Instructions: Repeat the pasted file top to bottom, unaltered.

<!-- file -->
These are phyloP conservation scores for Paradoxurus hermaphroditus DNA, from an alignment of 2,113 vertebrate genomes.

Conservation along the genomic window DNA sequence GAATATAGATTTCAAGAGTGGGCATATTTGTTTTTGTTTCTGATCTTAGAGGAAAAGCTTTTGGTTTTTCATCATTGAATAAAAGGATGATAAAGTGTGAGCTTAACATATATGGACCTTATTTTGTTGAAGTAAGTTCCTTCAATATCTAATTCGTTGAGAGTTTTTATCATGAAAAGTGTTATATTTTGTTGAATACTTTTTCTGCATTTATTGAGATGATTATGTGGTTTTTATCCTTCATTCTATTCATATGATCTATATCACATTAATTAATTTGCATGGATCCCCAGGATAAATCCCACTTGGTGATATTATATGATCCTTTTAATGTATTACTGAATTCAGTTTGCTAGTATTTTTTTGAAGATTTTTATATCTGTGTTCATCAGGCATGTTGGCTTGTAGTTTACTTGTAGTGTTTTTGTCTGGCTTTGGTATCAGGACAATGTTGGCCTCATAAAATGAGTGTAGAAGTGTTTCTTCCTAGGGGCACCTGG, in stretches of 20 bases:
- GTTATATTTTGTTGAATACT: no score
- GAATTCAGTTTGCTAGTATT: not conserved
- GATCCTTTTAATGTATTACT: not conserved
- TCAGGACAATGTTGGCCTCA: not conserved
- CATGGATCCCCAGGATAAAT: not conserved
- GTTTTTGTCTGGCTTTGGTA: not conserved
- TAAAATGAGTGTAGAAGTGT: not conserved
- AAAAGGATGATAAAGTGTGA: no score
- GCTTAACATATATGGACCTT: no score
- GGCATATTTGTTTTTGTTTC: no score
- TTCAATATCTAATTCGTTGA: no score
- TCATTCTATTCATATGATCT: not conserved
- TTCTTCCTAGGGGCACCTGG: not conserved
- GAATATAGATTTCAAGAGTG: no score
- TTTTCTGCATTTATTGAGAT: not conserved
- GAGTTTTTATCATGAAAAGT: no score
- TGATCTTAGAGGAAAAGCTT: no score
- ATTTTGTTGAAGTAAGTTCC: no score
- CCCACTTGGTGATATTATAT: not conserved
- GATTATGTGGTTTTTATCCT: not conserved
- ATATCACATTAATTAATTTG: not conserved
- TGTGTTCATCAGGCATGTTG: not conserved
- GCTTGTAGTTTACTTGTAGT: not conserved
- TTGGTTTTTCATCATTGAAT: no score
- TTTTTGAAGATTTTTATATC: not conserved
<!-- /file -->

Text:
These are phyloP conservation scores for Paradoxurus hermaphroditus DNA, from an alignment of 2,113 vertebrate genomes.

Conservation along the genomic window DNA sequence GAATATAGATTTCAAGAGTGGGCATATTTGTTTTTGTTTCTGATCTTAGAGGAAAAGCTTTTGGTTTTTCATCATTGAATAAAAGGATGATAAAGTGTGAGCTTAACATATATGGACCTTATTTTGTTGAAGTAAGTTCCTTCAATATCTAATTCGTTGAGAGTTTTTATCATGAAAAGTGTTATATTTTGTTGAATACTTTTTCTGCATTTATTGAGATGATTATGTGGTTTTTATCCTTCATTCTATTCATATGATCTATATCACATTAATTAATTTGCATGGATCCCCAGGATAAATCCCACTTGGTGATATTATATGATCCTTTTAATGTATTACTGAATTCAGTTTGCTAGTATTTTTTTGAAGATTTTTATATCTGTGTTCATCAGGCATGTTGGCTTGTAGTTTACTTGTAGTGTTTTTGTCTGGCTTTGGTATCAGGACAATGTTGGCCTCATAAAATGAGTGTAGAAGTGTTTCTTCCTAGGGGCACCTGG, in stretches of 20 bases:
- GTTATATTTTGTTGAATACT: no score
- GAATTCAGTTTGCTAGTATT: not conserved
- GATCCTTTTAATGTATTACT: not conserved
- TCAGGACAATGTTGGCCTCA: not conserved
- CATGGATCCCCAGGATAAAT: not conserved
- GTTTTTGTCTGGCTTTGGTA: not conserved
- TAAAATGAGTGTAGAAGTGT: not conserved
- AAAAGGATGATAAAGTGTGA: no score
- GCTTAACATATATGGACCTT: no score
- GGCATATTTGTTTTTGTTTC: no score
- TTCAATATCTAATTCGTTGA: no score
- TCATTCTATTCATATGATCT: not conserved
- TTCTTCCTAGGGGCACCTGG: not conserved
- GAATATAGATTTCAAGAGTG: no score
- TTTTCTGCATTTATTGAGAT: not conserved
- GAGTTTTTATCATGAAAAGT: no score
- TGATCTTAGAGGAAAAGCTT: no score
- ATTTTGTTGAAGTAAGTTCC: no score
- CCCACTTGGTGATATTATAT: not conserved
- GATTATGTGGTTTTTATCCT: not conserved
- ATATCACATTAATTAATTTG: not conserved
- TGTGTTCATCAGGCATGTTG: not conserved
- GCTTGTAGTTTACTTGTAGT: not conserved
- TTGGTTTTTCATCATTGAAT: no score
- TTTTTGAAGATTTTTATATC: not conserved